to fall on rented homes. This estimate is consistent
with S.R.C. data, which show that somewhat lest

No. 1]

TAX PAYMENTS BY INCOME GROUPS

than 50 per cent of all homes are rented (Federal
Reserve Bulletin, September, 1949, p. 1040), and that
therefore the tax on rented homes should be less
than on owner-occupied residences. It is also reasonable to presume that rented homes are less valuable than owner-occupied homes, since the former
tend to be occupied by spending units in the lower
income brackets {ibid,).
The $1,23J million was
then divided so that one-third or $412 million fell
on land (line 5), and two-thirds or $823 million fell
on improvements (line 6).
On the basis of an S.R.C. estimate, $2,000 million
of the real property tax was assigned to owner-occupied homes (F.R.B., September, 1949, p. 1046).
Again one-third or $670 million was assumed to fall
on land (line 7), and the remainder, $1,330 million,
was assumed to fall on improvements (line 8).
The division of the tax on personal property
among its several components presented the same sort
of problem as did the division of the tax on real
property. The task was complicated by the fact that
even less information was available on which to base
estimates of the proper breakdown.
Of the $1,213 million representing the tax on personal property, the Department of Agriculture estimates that $115 million was paid by farmers (1950
Economic Almanac, NICB, p. 190). There was no
basis for determining how much of this $115 million
was properly a tax on tangibles, and how much on
intangibles. In the absence of information, an equal
break of this amount between tangibles and intangibles seemed the best procedure.
The remainder of the $1,213 million tax on personal property was arbitrarily divided equally between business and individuals, $549 million being assigned to each. It was again assumed in each case
that half the tax was on tangibles and half on intangibles. Thus $275 million was assigned to each
of these categories (lines 10, 11, 14, and 15). The
breakdown between tangibles and intangibles in the
case of the tax on business firms is not important,
since the entire tax is assumed to be shifted forward
to consumers. On the other hand, the breakdown
between business firms and individuals is important.
Of the tax falling on individuals the part assigned to
tangibles was assumed to be distributed on the same
basis as the ownership of durable goods and the part
assigned to intangibles to be distrbuted the same as




3 53

liquid assets. This is a more progressive allocation
than that for the portion of the tax assumed to fall
on business firms.
Cases B and C, the progressive and regressive cases
respectively, differ from the standard case in the assumptions regarding the distribution of the real property tax between rented homes and business property
and in the distribution of the personal property tax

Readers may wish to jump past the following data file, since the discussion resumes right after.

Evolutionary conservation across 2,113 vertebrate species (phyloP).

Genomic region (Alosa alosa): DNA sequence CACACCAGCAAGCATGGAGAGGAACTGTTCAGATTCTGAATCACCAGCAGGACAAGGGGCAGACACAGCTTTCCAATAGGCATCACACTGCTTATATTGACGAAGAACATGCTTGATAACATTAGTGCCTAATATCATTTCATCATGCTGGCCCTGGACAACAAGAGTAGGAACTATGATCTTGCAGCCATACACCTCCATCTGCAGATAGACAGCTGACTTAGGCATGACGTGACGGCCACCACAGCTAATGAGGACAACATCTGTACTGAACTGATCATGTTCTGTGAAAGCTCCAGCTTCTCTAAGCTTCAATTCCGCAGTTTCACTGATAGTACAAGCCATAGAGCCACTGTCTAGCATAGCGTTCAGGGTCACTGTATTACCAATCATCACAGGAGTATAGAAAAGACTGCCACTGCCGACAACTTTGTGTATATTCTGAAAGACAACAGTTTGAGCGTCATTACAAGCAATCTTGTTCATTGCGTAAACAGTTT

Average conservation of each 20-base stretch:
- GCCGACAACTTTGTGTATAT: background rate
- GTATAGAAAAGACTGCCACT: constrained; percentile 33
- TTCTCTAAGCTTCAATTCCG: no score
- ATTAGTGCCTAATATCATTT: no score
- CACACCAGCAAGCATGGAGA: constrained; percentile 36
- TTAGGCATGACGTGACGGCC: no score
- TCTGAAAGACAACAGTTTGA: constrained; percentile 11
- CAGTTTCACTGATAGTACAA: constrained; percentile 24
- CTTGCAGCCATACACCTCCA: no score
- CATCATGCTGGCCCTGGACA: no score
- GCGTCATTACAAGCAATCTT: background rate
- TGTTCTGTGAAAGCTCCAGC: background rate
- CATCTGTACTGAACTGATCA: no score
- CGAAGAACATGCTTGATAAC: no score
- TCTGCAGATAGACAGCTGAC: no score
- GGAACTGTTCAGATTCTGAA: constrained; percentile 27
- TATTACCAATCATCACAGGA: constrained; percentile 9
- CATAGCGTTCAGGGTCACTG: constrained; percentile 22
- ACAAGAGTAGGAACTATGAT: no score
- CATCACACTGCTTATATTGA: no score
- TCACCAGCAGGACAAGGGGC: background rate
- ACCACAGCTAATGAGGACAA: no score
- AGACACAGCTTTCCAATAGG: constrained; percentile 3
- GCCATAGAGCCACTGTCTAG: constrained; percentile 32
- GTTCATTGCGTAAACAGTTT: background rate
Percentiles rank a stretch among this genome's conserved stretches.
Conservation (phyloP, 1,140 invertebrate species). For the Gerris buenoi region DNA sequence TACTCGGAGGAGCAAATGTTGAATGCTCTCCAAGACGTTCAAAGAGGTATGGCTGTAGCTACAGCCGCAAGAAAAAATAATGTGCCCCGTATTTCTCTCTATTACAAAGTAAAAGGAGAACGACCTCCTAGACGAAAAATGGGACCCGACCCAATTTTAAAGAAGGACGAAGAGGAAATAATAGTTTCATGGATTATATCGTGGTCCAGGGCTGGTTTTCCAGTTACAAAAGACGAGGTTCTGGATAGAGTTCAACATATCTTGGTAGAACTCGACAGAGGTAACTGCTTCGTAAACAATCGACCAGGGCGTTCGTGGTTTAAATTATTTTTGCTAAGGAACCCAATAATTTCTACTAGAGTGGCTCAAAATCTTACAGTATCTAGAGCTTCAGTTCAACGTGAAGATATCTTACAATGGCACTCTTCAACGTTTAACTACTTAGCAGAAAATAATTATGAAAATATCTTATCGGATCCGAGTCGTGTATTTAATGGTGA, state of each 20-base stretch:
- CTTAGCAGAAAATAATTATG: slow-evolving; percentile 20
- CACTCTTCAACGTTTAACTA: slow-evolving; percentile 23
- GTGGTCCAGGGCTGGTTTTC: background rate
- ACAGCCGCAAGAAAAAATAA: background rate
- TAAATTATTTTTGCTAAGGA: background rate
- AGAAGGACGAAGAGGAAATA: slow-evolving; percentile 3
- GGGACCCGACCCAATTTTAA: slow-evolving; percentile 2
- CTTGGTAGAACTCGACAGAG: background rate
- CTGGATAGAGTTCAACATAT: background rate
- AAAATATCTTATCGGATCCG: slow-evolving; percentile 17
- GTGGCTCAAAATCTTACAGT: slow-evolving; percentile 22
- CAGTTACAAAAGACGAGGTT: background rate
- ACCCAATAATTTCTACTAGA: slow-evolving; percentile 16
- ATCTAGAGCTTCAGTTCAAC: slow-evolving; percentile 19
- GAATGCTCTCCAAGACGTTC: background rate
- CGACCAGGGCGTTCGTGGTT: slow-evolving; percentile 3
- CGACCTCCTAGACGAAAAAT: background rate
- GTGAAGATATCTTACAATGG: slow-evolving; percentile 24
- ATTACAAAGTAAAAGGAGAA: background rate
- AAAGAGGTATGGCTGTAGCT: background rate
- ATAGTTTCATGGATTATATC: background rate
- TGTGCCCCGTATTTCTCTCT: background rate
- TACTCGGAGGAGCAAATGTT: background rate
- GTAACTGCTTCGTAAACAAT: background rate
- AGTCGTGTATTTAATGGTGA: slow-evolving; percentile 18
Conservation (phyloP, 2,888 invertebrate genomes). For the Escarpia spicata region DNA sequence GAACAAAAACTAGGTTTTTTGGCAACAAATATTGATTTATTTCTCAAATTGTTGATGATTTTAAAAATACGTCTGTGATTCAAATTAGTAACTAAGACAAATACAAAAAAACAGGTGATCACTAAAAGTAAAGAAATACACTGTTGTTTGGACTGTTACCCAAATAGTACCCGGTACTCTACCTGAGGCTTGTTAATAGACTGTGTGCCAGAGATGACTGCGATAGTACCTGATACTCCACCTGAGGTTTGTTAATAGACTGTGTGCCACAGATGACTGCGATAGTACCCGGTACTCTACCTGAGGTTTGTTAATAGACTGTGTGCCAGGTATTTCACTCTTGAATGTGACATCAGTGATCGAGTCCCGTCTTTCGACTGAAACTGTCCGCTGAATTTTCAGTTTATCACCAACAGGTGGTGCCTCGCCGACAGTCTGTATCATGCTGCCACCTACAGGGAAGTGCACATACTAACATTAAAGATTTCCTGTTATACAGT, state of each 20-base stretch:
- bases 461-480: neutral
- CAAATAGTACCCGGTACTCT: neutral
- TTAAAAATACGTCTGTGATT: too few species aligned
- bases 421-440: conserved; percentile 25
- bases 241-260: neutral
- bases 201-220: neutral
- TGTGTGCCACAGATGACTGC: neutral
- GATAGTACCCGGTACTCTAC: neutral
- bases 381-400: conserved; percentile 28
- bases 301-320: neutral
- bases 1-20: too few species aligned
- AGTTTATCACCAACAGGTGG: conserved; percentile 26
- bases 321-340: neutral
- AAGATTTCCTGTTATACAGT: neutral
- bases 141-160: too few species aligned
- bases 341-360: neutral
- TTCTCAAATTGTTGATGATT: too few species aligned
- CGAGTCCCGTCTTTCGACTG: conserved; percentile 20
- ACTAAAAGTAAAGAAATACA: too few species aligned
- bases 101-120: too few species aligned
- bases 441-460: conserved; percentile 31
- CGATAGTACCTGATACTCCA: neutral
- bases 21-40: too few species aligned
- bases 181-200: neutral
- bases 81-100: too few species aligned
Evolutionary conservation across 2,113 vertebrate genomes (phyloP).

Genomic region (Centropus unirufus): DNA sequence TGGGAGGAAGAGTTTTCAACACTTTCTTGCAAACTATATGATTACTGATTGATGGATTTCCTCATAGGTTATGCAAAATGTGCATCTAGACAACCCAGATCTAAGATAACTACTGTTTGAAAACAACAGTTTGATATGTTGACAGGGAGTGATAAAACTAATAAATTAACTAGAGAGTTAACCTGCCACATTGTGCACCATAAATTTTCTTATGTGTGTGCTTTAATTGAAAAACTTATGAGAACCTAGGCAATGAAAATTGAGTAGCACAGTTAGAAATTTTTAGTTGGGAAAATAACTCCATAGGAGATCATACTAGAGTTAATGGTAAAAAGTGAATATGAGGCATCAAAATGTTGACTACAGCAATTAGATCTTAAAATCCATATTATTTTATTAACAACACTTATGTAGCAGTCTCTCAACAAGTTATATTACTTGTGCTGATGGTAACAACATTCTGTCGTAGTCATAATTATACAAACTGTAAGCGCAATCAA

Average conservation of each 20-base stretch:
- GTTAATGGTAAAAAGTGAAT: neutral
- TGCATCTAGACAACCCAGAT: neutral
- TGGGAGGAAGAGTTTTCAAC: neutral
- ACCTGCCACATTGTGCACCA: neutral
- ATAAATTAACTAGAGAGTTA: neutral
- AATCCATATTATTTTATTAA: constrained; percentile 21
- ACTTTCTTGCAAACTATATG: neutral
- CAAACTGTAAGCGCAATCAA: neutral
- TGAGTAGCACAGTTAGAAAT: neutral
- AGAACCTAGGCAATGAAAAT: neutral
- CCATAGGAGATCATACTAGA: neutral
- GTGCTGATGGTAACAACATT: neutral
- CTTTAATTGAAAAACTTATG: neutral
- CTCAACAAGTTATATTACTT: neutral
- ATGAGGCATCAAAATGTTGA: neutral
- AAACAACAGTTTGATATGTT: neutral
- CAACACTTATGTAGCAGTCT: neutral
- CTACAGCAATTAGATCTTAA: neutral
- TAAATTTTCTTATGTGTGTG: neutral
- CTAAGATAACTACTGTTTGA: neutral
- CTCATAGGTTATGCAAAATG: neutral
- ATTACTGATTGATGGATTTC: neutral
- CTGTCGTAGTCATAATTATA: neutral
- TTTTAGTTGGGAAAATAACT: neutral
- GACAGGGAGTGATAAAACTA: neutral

between business firms and individuals. In addition,
different assumptions are made regarding the amounts
of real property tax assignable to land and improvements and in the amounts of the personal property
tax assignable to tangibles and intangibles.
In the progressive case, Case B, $93 5 million of
the property tax was assumed to fall on rented
homes, and $1,265 million was assumed to fall on
business property. In both instances 40 per cent was
assigned to land and 60 per cent to improvements.
Thus, of the $93 5 million falling on rented homes,
$374 million was assigned to land (line 5) and $561
million to improvements (line 6). Of the $1,265
million falling on business property, $506 million was
assigned to land (line 3) and $759 million to improvements (line 4 ) .
Instead of dividing the residual part of the personal property tax equally between individuals and
business firms as in the standard case, in the progressive case $3 50 million was allocated to business
firms and $750 million was allocated to individuals.
Of the $3 50 million falling on business firms, onehalf or $175 million was assumed to fall on tangibles and one-half on intangibles (lines 10 and 11).
Of the $750 million falling on individuals, 30 per
cent or $225 million was assumed to fall on tangibles (line 14), and the remainder, $525 million, to
fall on intangibles (line 15).
In the regressive case $1,535 million of the real
property tax was assumed to fall on rented homes,
while only $665 million was allocated to business
property. In both instances only 20 per cent was
assumed to be assignable to land and 80 per cent
to improvements. The personal property tax was
divided so that $750 million fell on business firms
and only $3 50 million on individuals. Again, the
part paid by business firms was divided equally between tangibles and intangibles. Of the $3 50 million
paid by individuals, 70 per cent was assumed to fall
on tangibles and 30 per cent on intangibles.